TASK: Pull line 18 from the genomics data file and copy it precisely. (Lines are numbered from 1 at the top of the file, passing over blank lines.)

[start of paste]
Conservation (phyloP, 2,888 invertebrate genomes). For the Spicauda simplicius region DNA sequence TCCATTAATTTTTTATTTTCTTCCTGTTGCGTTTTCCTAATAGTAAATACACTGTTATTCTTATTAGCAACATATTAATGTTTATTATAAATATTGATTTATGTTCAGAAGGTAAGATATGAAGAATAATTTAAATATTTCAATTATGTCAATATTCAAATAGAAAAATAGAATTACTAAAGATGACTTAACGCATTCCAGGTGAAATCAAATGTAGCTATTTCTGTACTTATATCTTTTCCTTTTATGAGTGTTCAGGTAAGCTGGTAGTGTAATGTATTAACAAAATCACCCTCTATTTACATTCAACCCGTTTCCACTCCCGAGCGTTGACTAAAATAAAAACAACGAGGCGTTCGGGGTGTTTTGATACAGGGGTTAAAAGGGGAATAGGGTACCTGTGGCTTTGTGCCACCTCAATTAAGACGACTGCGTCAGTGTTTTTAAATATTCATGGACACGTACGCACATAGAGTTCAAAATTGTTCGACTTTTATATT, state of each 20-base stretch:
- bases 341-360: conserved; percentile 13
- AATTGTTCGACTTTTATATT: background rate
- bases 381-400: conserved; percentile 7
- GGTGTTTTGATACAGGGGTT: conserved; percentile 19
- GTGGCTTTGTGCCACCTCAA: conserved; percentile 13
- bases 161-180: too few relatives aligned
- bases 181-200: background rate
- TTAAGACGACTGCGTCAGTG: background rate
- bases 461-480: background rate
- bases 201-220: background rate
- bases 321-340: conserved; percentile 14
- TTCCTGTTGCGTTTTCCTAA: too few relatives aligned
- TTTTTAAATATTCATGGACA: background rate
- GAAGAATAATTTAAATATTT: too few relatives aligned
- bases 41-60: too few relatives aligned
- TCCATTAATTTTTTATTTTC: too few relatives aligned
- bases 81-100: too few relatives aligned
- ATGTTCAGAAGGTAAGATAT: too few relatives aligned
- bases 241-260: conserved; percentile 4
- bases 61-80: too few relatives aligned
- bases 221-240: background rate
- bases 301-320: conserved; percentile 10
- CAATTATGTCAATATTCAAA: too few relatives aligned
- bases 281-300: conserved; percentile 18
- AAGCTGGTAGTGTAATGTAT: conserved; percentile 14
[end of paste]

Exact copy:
- bases 81-100: too few relatives aligned